Leading article: A little biotech knowledge may be a catastrophic thing

Tuesday 20 December 2011 01:00 GMT

The thought of researchers at a Dutch university deliberately turning the deadly but relatively difficult-to-catch bird-flu virus into a highly infectious airborne super strain is enough to make even the staunchest advocate of scientific progress turn cold.

Not because the work should not have been done: efforts to gauge the threat of mutation – and, therefore, pandemic – are entirely valid. Rather, the issue is what happens to the knowledge of how the experiments were done. In the wrong hands, it could be turned to inconceivably devastating effect, dwarfing even the threat of a dirty nuclear bomb.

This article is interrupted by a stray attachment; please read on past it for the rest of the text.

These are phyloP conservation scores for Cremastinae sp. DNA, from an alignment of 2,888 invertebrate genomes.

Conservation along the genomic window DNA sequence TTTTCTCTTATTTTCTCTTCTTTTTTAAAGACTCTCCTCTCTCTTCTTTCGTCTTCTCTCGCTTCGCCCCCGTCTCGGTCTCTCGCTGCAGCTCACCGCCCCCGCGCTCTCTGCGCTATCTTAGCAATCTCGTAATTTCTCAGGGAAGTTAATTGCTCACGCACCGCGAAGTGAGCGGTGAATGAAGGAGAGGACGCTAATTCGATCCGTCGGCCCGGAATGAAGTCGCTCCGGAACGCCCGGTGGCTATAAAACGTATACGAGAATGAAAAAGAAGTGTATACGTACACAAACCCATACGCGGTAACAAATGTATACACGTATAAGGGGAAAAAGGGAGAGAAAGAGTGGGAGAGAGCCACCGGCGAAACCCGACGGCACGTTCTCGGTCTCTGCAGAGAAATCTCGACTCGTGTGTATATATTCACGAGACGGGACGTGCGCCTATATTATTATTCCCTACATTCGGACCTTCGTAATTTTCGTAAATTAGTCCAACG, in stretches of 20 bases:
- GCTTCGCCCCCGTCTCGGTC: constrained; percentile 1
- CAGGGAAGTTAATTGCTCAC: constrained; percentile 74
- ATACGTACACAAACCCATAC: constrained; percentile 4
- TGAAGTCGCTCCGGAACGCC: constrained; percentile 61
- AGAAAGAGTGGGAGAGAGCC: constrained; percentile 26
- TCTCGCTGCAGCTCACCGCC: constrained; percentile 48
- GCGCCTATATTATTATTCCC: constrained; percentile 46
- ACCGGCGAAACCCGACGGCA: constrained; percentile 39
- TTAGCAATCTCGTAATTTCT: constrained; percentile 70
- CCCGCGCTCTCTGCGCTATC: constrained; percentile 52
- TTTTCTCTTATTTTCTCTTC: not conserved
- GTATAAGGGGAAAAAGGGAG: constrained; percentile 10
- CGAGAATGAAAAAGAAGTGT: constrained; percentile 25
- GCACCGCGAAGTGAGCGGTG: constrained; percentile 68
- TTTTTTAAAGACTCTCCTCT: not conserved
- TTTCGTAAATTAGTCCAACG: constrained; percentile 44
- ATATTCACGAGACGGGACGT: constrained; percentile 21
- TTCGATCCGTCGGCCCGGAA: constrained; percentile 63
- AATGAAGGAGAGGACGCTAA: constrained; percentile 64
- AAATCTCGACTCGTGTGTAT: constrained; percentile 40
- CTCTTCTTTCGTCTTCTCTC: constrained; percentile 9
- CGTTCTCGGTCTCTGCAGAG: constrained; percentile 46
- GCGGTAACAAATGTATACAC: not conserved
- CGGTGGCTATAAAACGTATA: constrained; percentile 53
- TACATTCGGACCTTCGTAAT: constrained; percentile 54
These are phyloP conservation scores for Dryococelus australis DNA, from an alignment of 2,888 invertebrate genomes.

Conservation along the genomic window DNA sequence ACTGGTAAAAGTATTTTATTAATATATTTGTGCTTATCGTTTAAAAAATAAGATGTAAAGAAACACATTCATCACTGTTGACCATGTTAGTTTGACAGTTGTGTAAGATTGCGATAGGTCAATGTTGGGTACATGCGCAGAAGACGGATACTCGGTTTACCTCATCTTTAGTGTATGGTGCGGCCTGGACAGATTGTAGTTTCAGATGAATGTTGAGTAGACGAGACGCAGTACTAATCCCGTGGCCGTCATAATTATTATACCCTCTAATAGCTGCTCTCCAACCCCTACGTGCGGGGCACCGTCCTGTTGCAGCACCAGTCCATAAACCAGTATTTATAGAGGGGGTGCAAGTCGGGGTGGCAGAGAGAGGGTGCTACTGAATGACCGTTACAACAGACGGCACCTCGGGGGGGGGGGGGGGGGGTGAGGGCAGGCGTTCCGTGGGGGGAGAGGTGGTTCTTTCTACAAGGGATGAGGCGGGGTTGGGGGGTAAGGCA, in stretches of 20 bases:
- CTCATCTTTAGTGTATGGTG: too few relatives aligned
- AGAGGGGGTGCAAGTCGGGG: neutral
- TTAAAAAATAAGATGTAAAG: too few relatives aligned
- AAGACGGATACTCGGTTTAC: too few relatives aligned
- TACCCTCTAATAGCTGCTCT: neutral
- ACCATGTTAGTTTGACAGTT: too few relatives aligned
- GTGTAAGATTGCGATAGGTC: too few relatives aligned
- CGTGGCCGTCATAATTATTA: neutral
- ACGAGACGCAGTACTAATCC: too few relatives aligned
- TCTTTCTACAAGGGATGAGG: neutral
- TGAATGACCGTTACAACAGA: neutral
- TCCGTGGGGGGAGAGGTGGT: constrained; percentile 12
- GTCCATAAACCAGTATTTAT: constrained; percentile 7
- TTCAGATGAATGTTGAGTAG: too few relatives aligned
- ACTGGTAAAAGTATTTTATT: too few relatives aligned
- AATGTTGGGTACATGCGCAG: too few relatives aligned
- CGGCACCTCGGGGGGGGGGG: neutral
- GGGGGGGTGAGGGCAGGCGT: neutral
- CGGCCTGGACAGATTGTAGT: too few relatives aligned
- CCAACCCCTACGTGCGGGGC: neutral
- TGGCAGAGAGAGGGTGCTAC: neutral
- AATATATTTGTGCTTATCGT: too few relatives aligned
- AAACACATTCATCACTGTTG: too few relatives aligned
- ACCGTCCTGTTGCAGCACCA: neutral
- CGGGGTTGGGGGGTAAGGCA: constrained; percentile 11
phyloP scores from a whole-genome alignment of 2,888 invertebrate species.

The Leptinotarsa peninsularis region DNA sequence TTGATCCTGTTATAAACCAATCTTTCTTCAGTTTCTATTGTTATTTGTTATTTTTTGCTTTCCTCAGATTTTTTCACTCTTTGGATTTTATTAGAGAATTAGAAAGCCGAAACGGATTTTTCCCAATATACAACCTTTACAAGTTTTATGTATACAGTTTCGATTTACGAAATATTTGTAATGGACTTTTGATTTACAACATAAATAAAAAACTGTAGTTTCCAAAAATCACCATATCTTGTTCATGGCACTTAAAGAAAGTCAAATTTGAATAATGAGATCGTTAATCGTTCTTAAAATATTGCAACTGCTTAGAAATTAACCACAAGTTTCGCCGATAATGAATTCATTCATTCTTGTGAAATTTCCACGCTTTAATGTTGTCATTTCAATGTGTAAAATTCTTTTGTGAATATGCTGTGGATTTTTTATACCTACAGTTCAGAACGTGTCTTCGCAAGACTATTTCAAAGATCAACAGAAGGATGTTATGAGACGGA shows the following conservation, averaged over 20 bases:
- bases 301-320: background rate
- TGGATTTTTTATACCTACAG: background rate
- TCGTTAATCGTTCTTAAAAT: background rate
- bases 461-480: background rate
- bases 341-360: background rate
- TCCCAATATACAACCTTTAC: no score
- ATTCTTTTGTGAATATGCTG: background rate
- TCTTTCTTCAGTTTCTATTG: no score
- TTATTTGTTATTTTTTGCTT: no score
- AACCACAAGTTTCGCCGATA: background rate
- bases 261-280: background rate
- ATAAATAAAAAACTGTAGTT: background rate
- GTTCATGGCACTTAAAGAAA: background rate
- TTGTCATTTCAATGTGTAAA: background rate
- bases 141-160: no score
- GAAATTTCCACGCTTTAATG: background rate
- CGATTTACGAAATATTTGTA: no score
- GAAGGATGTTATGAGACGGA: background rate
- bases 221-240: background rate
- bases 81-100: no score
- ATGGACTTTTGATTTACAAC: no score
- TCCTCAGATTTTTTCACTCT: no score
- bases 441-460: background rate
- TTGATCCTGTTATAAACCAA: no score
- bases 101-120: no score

The US government watchdog charged with deciding what details should be published must tread a careful line. But it must also err on the side of caution. As has been so perilously proved with nuclear-weapons technology, the genie, once out of the bottle, is impossible to recapture.

Join our commenting forum

Join thought-provoking conversations, follow other Independent readers and see their replies


Thank you for registering

Please refresh the page or navigate to another page on the site to be automatically logged inPlease refresh your browser to be logged in